REvil ransomware group targets MSPs on the eve of Independence Day
At 11am ET on Friday, 2 July, a major ransomware attack was launched at MSPs running RMM vendor Kaseya’s on-premises VSA servers. The issue is still evolving and figures for numbers of affected MSPs, customers and data are incomplete. Initially, Kaseya and Huntress Labs (which has worked with MSPs to research and remediate other attacks in recent years, including the SolarWinds Orion and ConnectWise Automate attacks) saw more than eight partners affected. As of 10pm ET on 4 July, Huntress has been tracking around 30 MSPs across the US, Australia, Europe and Latin America, where Kaseya VSA was used to infect well over 1,000 businesses. Overall, victims in more than 17 countries have been identified. Kaseya has informed companies running VSA to shut down their SaaS and on-premises servers and wait for a patch update, though it believes cloud servers have not been infected.
The latest information suggests these MSPs have been targeted by the REvil ransomware group based in Russia, which has posted a demand for US$70 million for access to a universal decryptor on its personal dark web site. The group claims to have targeted MSPs specifically and to have infected a million systems. This figure has not been independently verified, but is being tracked by Kaseya, FireEye, Huntress, the FBI and others.
The speed at which Kaseya has responded and worked with companies such as FireEye and Huntress to support affected MSPs around the world is encouraging. Kaseya is working on releasing patches and started trying to bring its data centers in APAC, the EU, the UK and North America back online at the end of 5 July.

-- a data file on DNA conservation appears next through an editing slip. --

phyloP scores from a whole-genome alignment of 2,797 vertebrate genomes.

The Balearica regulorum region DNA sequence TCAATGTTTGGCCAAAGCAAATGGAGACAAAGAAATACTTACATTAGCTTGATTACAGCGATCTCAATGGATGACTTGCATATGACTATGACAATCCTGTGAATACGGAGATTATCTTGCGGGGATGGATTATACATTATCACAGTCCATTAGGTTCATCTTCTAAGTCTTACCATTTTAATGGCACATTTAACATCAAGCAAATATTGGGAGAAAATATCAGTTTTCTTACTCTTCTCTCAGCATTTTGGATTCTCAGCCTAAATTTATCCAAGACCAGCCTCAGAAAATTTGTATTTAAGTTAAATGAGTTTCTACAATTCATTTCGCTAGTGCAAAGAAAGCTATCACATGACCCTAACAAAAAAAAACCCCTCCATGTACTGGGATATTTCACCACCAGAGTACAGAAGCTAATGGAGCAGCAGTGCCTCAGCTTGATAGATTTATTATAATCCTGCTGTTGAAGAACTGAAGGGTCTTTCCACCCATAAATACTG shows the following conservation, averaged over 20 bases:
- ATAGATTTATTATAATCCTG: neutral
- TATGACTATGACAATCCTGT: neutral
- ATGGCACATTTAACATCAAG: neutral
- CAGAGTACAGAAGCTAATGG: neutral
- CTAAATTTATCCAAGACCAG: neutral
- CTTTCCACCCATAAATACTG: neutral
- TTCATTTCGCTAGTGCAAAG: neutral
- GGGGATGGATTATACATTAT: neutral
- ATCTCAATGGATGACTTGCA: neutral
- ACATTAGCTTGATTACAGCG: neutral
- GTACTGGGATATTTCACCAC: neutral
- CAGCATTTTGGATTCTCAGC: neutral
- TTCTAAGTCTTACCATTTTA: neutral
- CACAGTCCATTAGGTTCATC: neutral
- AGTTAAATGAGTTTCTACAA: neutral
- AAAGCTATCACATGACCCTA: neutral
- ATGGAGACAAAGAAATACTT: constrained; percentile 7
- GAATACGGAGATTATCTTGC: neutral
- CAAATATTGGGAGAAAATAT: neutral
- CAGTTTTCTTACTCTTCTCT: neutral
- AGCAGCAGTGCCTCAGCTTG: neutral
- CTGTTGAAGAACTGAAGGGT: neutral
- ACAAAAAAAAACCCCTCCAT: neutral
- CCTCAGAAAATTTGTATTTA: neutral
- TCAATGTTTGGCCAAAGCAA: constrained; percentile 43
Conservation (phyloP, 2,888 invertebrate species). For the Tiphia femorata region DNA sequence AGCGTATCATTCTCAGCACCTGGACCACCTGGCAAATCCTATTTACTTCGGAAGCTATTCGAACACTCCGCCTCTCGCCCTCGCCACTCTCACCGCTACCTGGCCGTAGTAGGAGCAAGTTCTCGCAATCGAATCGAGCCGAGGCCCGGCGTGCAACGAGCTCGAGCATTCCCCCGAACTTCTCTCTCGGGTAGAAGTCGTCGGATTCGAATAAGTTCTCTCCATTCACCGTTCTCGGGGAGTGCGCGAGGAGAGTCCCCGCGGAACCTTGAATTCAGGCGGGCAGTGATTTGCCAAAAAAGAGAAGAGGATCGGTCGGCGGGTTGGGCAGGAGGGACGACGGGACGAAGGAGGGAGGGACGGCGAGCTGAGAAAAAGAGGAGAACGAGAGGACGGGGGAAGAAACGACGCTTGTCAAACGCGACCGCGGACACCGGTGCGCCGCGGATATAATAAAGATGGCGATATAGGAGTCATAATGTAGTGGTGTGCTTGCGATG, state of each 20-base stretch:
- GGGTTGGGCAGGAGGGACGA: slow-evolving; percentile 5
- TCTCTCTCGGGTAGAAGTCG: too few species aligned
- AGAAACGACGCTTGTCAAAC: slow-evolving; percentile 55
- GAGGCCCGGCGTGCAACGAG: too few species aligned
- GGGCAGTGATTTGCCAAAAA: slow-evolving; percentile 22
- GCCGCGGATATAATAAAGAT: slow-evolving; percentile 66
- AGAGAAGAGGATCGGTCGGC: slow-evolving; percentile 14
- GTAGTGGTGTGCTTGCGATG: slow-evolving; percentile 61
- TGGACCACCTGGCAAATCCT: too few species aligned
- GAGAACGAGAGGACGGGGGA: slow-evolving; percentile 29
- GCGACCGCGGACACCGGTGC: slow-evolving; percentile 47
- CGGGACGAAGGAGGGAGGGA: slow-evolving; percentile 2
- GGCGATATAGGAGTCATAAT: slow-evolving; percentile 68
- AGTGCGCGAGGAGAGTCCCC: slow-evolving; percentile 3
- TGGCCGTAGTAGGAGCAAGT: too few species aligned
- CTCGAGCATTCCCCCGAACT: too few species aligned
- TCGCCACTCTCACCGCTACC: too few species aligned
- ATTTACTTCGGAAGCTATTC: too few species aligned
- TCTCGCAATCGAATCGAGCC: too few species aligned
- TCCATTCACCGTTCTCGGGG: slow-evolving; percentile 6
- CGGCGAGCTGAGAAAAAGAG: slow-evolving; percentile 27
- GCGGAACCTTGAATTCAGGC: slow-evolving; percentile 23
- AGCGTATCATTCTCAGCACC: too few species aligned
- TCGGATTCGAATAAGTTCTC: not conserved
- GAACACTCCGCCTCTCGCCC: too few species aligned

Kaseya has already released a Compromise Detection Tool, which it has made available for download, which will help users analyze systems and determine whether they have been affected. Additional layers of security can be expected for all users, for both SaaS and on-premises customers, soon, though it is reasonable to assume the on-premises servers will take longer to update.
The REvil group was also behind a recent attack on the world’s largest meat company, JBS, which was forced to close plants for several days and ended up paying the equivalent of US$11 million in bitcoin to the ransomware group. One affected customer in the latest incident was the Swedish Coop retail chain, which first noticed its point-of-sale systems had stopped working toward the end of the day on Friday. In the end, only five of its more than 800 stores remained open over the weekend. The Swedish MSP, Visma, which has over a million customers, was reported to have been the threat vector. Visma had already been the subject of attacks in the past by a group linked to China’s Ministry of State Security in 2017 and 2018. Given the size of that company and its security spend, it is clear to see the size of the task facing much smaller MSPs in the face of these global threats.
The security landscape has been in major turmoil, worsened by the pandemic and the move to remote working. Since 2005, at least 55 billion data records have been compromised in 900 known breaches. 77% of these data records were compromised in the last two years alone, with 2020 being the worst year on record. Ransomware attacks have surged, with reported cases up nearly 60%. Groups have evolved their tactics during the year by first exfiltrating data from targets before encrypting the assets to pressure hacked organizations into paying ransom demands. This adds to the threat of publishing or auctioning stolen data online via leak sites for non-conforming victims. Maze, Conti, REvil, DoppelPaymer and Netwalker have been the most prevalent ransomware groups. 2021 has so far seen this trend accelerate.